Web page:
Double Eagle Restaurant, Mesilla, NM (Issues with the ghost story)

The basic back story goes like this;

In the 1850s, the restaurant was the home of a wealthy Mexican family named Maese. One day the family hired a maid named Ines. The family had a teenage son named Armando, who fell in love with the maid, much to his mother’s distress.
Love continued, however, and Carlota, the mother, came home one afternoon to find the two lovers romantically embraced in her bedroom. Enraged at the sight, the mother grabbed a pair of scissors and ran towards Ines to stab her. In an attempt to protect his lover, Armando leaped in front of Ines, and Carlota accidentally stabbed her son in the scuffle. Unfortunately, Armando would soon die from his wound. Ines managed to escape the bloody scene and was not seen in town for over a year. Thus, Carlota became a bitter and antagonistic woman.
One evening, Ines returned to Mesilla in disguise but was recognized by a drunken cowboy in the plaza. A confrontation occurred between the two, and Ines was fatally shot. Local citizens, unaware of her identity, brought her wounded body into Carlota’s home and placed it inside Carlota’s very own bedroom. It was there on Carlota’s bed that Ines died. Employees and guests alike say that the ghosts of the young lovers inhabit the Carlota Salon to this day.

So the first issue is that I have not been able to locate any historical information on the murders. Surely, if these horrific incidents had happened, it would have been reported in the newspapers at the time. There simply is nothing there. In fact, I am having a difficult time locating anything about a wealthy family named Maese.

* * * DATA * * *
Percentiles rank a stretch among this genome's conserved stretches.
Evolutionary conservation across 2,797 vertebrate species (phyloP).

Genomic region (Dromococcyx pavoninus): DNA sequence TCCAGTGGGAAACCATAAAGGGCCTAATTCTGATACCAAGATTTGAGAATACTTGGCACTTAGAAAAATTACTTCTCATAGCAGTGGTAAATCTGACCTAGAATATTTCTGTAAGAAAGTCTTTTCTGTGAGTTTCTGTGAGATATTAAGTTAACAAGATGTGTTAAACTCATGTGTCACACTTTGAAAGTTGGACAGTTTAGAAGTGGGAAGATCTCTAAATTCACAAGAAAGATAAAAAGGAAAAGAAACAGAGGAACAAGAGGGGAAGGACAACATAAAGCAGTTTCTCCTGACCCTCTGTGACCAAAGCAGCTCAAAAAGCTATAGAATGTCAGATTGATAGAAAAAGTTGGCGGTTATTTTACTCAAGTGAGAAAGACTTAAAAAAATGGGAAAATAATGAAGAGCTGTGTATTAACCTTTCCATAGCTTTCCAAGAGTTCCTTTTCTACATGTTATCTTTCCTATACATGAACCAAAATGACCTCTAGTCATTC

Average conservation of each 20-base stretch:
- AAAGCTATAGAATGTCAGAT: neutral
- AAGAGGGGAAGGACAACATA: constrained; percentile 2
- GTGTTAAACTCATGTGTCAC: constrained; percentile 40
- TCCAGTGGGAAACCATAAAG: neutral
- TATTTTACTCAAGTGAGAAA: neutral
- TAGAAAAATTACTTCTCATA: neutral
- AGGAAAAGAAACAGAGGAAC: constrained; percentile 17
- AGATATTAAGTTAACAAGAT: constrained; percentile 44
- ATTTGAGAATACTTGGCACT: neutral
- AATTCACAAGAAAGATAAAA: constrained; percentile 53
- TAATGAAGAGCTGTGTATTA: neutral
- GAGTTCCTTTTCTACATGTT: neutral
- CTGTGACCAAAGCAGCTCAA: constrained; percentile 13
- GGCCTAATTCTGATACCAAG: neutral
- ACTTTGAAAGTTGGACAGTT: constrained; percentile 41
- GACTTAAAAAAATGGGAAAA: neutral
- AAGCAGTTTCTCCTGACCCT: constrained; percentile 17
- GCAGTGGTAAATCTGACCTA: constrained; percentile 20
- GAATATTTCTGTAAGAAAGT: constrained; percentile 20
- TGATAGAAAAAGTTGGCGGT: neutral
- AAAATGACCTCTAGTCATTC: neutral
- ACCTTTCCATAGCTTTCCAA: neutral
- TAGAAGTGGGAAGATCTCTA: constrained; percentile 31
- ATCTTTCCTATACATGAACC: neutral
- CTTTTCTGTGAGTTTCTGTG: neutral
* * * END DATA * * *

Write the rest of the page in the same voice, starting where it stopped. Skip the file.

Another oddity that I have come across is this interesting information on the history of the restaurant.

In 1972, the private residence was acquired by Robert 0. Anderson. The year 1984 saw major restoration completed by the present owner, C. W. “Buddy” Ritter, a fifth generation Mesilla decedent. Antiques, many of which have their equal only in the finest museums, were painstakingly collected by well-known designer John Meigs.

Now C. W. “Buddy” Ritter is also associated with the Lodge at Cloudcroft, another restaurant that has ghost stories. Is is simply a coincidence?

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